AMSTERDAM, Netherlands - The man selling key rings and disposable cameras and novelty T-shirts ran his fingers through his full gray hair when he considered recent events in his country, and then he looked up from the counter in front of him.
His eyes were moistening, and he spoke quickly to avoid, it seemed, full-on tears.
"Look around and you think you see Dutch tolerance," he said from his small shop near Amsterdam's central train station, where he shares a street with blaring bars, sex boutiques and "coffee shops" filled with smoke from marijuana and hashish.
"The real Dutch tolerance you cannot see," continued Fred Richter, 58. "It is inside us. It is part of who we have always been. Now, I'm not so sure."
There is a lot of such uncertainty in the Netherlands, a lot of genuine anguish. With a recent killing linked to Islamic fundamentalism and violent cultural skirmishes in their second week, a country long admired as a jewel for its peacefulness, its tolerance and its open-armed acceptance of weekend visitors and immigrants alike, is in a fit of introspection.
The threat of Muslim militancy became a reality here with the killing Nov. 2 of a documentary filmmaker who had harshly criticized the treatment of women in the name of ultra-conservative Islam.
And now, like much of Europe - but perhaps with greater emotional depth than anywhere else on the continent - the Dutch are grappling with how to respond to a killing committed in the name of religion, while preserving their national character.
The anguish is for good reason: More than any other issue that people can recall, Islamic fundamentalism, and how the Dutch respond to it, will determine how much their way of life will change.
"We are at the point of no return," said Uri Rosenthal, a Dutch senator who leads the government's Crisis Research Institute. "Whatever the ultimate response turns out to be, we will be a different place in one way or another."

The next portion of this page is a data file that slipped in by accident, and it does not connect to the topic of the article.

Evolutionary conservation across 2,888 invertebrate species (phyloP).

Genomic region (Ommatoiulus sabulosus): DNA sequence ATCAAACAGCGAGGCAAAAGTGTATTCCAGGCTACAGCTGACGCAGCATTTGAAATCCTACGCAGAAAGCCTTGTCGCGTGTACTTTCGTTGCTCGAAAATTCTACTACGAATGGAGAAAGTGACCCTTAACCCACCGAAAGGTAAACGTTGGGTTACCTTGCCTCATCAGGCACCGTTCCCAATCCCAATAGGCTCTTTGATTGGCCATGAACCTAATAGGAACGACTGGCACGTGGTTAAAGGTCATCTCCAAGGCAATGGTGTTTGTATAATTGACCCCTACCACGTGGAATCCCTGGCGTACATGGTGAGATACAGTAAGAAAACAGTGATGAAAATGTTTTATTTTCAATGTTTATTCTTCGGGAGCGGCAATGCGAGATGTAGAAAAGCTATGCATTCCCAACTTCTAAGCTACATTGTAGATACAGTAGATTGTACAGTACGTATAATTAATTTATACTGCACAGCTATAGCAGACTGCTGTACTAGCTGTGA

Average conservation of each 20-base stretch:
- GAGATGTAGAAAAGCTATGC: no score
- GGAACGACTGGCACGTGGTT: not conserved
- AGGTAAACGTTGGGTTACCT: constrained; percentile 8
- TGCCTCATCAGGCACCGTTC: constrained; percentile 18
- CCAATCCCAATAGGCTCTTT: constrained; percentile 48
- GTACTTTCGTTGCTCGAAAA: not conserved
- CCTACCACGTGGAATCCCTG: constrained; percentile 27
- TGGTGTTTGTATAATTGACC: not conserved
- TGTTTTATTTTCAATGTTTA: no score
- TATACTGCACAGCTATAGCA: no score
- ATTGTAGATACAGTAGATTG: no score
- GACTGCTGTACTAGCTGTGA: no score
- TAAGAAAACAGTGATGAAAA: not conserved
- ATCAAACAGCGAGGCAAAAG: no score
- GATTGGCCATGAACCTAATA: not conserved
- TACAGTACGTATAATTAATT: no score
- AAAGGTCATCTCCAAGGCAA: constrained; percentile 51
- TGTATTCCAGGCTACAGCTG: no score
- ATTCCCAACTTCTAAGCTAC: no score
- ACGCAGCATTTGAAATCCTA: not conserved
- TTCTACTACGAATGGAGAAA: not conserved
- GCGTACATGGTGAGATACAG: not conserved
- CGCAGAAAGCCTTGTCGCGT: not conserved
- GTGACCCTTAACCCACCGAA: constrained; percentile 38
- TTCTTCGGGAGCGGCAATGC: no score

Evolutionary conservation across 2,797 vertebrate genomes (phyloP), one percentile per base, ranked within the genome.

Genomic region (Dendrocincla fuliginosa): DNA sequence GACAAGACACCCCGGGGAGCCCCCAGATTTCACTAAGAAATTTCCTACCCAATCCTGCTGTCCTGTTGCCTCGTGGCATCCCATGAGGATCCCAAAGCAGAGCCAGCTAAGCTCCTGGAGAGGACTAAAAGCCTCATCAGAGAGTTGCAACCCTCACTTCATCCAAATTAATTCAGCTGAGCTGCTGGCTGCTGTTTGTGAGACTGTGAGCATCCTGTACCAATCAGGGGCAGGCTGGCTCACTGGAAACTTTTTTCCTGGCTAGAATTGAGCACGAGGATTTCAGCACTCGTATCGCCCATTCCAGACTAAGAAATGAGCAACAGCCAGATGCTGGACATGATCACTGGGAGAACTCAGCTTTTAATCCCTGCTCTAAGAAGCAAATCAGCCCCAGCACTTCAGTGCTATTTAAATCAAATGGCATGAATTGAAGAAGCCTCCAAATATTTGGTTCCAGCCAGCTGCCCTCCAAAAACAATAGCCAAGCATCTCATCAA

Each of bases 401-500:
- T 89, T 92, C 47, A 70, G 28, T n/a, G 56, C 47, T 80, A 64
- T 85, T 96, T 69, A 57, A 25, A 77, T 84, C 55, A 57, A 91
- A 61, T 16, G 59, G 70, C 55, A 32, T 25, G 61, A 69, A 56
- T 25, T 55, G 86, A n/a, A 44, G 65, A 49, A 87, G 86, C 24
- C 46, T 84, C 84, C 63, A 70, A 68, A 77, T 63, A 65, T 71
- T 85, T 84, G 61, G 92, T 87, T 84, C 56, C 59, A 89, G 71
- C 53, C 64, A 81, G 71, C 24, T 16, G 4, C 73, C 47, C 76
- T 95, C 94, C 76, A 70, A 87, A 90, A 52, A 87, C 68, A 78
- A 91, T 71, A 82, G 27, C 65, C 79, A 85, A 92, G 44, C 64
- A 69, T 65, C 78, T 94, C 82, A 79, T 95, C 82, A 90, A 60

People who know the Netherlands only by the anything-goes atmospherics of Amsterdam can be forgiven for largely missing what this country is about: The tolerance here is not a result of openness about sex and drugs; the sex and drugs are a result of the tolerance.
That open-mindedness has long extended to immigrants, welcomed by the hundreds of thousands with some of the most generous financial help from any government in the world.
About 1 million Muslims are among the Netherlands' 16 million residents. Some, but by no means all, of those Muslims speak fluent Dutch, and the immigrant communities live far better than those, for example, in the suburbs of Paris.
But with their numbers, an undercurrent of tensions had been growing, which erupted when Theo van Gogh, a provocative but acerbic documentary filmmaker and columnist, was killed on an Amsterdam street. His killer then used a knife to pin to van Gogh's body a note threatening a collaborator of the filmmaker on the movie.
Van Gogh, a distant descendant of the painter Vincent van Gogh, was killed after his latest documentary was aired criticizing - in the harshest of words, and using a naked female Muslim model with words from the Quran painted on her body - the treatment of women in the name of ultraconservative Islam.
Police arrested eight young Muslims of North African origin in the killing; last week, the government reported that the group had visited Pakistan, possibly for training for "jihad."
In what has become the new European shorthand for terrorism, the government said the group might have been planning "another Madrid," referring to last year's train bombings in the Spanish capital that killed about 200 people.
"Nobody, of course, condones such a murder, but if there is a healthy side it is that we are now forced to confront our problems and set our path on how to solve them," said Jean Tillie, a political scientist at the University of Amsterdam.
"What worries me is the climate in which we are doing this. When fear enters politics, there is a danger. And there is no question that people are afraid and that fear has entered our politics."
Said Laila El-Hadri, who is 19, born in Amsterdam to Moroccan immigrants and who wears a head covering in accordance with her Muslim faith: "The Dutch always say that they are tolerant, but now their secret is out. Now the looks they have always given me have words with them."
Muslims and non-Muslims can be equally afraid, not just in threats to their way of life but, lately, for their physical safety.
Since van Gogh's death, violence has hit at least 20 sites linked to religious institutions here and in Uden, Rotterdam, Utrecht, Amersfoot, Eindhoven and The Hague, the capital.
Mosques have been defaced. Catholic schools have been burned. Molotov cocktails have been thrown into churches.
For many years, criticism of Islam, Islamic customs and the financial generosity toward immigrants was taboo, said Rosenthal, a member of the ruling center-right coalition.